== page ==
“The exhibition helps tell the story and give you the context of why it is such an important and iconic architectural development—not only in the history of Northern California but in global architectural interest,” adds Becker.
After seeing the exhibit at SFMOMA, visitors will most likely desire a trip to the Sea Ranch itself, to see how the design lives and breathes. Margaret Lindgren of Unbeaten Path Tours offers walking tours of the area to learn about the architecture, topography and wildlife. “We experience the landscape, the oceanography and the surrounding environment at the same time that we learn about Sea Ranch architecture in the very first phase,” says Lindgren.
When asked to describe what it feels like to be inside a Sea Ranch home Lindgren replies, “I have been in Condo 9, which was Charles Moore’s unit. It has a northwestern view. With the heavy timber construction, you feel protected and safe and open and free, almost like you are in the beyond. When you look at the ocean you cannot see the ground. You feel like you are floating above water.”
Lindgren has developed and refined her tour over time. She worked in the Sea Ranch design review office and learned about the need for preserving the integrity of the new construction. “I like to begin dialogue by starting at this old barn that’s right on the lodge property,” says Lindgren. “I like to look at the original architecture of the region and introduce it that way. You see very simply from the barns that are iconic for the Northern California Coast. They had to last in this weather up here, which is pretty severe. They call it the Scottish coast of California, so these buildings had to respond to the conditions.”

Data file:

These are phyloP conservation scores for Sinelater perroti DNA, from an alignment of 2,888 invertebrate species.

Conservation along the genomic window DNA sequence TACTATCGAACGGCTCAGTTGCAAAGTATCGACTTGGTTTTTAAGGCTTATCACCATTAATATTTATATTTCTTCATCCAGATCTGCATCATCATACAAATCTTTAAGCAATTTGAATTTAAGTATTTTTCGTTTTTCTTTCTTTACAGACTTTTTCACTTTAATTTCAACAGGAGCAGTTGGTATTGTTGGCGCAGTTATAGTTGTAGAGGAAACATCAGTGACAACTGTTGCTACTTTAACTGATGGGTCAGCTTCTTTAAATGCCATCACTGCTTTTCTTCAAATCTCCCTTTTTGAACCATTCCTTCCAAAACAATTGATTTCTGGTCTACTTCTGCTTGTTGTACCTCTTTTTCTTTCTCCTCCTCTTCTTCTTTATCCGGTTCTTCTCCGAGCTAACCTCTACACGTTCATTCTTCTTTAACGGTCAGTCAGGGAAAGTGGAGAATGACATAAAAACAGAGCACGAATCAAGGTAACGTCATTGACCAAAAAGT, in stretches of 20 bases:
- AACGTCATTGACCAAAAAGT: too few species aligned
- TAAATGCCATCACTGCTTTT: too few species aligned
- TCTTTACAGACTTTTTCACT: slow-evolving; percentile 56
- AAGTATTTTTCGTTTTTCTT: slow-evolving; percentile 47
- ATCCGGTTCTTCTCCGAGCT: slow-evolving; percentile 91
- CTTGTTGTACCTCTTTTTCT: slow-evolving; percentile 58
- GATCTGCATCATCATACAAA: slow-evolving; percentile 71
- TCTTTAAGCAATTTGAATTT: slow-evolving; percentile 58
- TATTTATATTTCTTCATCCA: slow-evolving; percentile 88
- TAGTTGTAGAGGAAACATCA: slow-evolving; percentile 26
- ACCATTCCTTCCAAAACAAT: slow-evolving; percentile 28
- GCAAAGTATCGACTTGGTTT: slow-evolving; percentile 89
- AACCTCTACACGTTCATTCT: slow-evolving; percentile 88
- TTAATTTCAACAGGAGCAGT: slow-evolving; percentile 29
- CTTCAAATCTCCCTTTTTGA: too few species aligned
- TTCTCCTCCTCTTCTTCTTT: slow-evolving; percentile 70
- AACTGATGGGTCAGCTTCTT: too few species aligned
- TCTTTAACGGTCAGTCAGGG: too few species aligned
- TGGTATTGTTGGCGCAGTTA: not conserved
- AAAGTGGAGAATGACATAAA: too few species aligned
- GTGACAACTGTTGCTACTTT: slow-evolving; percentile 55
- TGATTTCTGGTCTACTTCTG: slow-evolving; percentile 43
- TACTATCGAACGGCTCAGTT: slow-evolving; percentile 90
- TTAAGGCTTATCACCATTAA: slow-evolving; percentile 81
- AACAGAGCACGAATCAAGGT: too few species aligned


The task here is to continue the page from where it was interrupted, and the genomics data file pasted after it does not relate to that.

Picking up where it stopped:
“Then we see how that concept is applied in some of the early Sea Ranch structures. Halperin very quickly realized that to inhabit the land was to be sensitive and responsive to the conditions,” adds Lindgren. She offers a visual overview of phase one, the first section developed, pointing out that by clustering buildings into hedgerows and using roof slope to deflect wind, the designers created pockets of calm air to protect inhabitants.
Remarkably, the natural landscaping looks like humans have not touched the meadows and trees. “Halperin had this vision and understanding, which also represent the community, that Sea Ranch wasn’t just about individual home construction it was about living as a community—as a cooperative,” she says. “By not defining your property border you create the blank canvas. It’s the one constant; it is the baseline for the entire environment and space for that architecture to thrive.”
Lindgren feels that Halperin thought far ahead of the curve. Tucked into the hedgerows, the infrastructure is very well hidden. The roads were placed into the natural folds of the topography.
To stay in the Sea Ranch (as the Sea Ranch Lodge is currently closed for the winter), homes can be rented from Sea Ranch Escapes including Moore Condo #9. Rams Head Realty and Sea Ranch Beach Rentals also have homes available for vacation rentals.
“The Sea Ranch: Architecture, Environment, and Idealism” is on view at SFMOMA until 28 April 2019.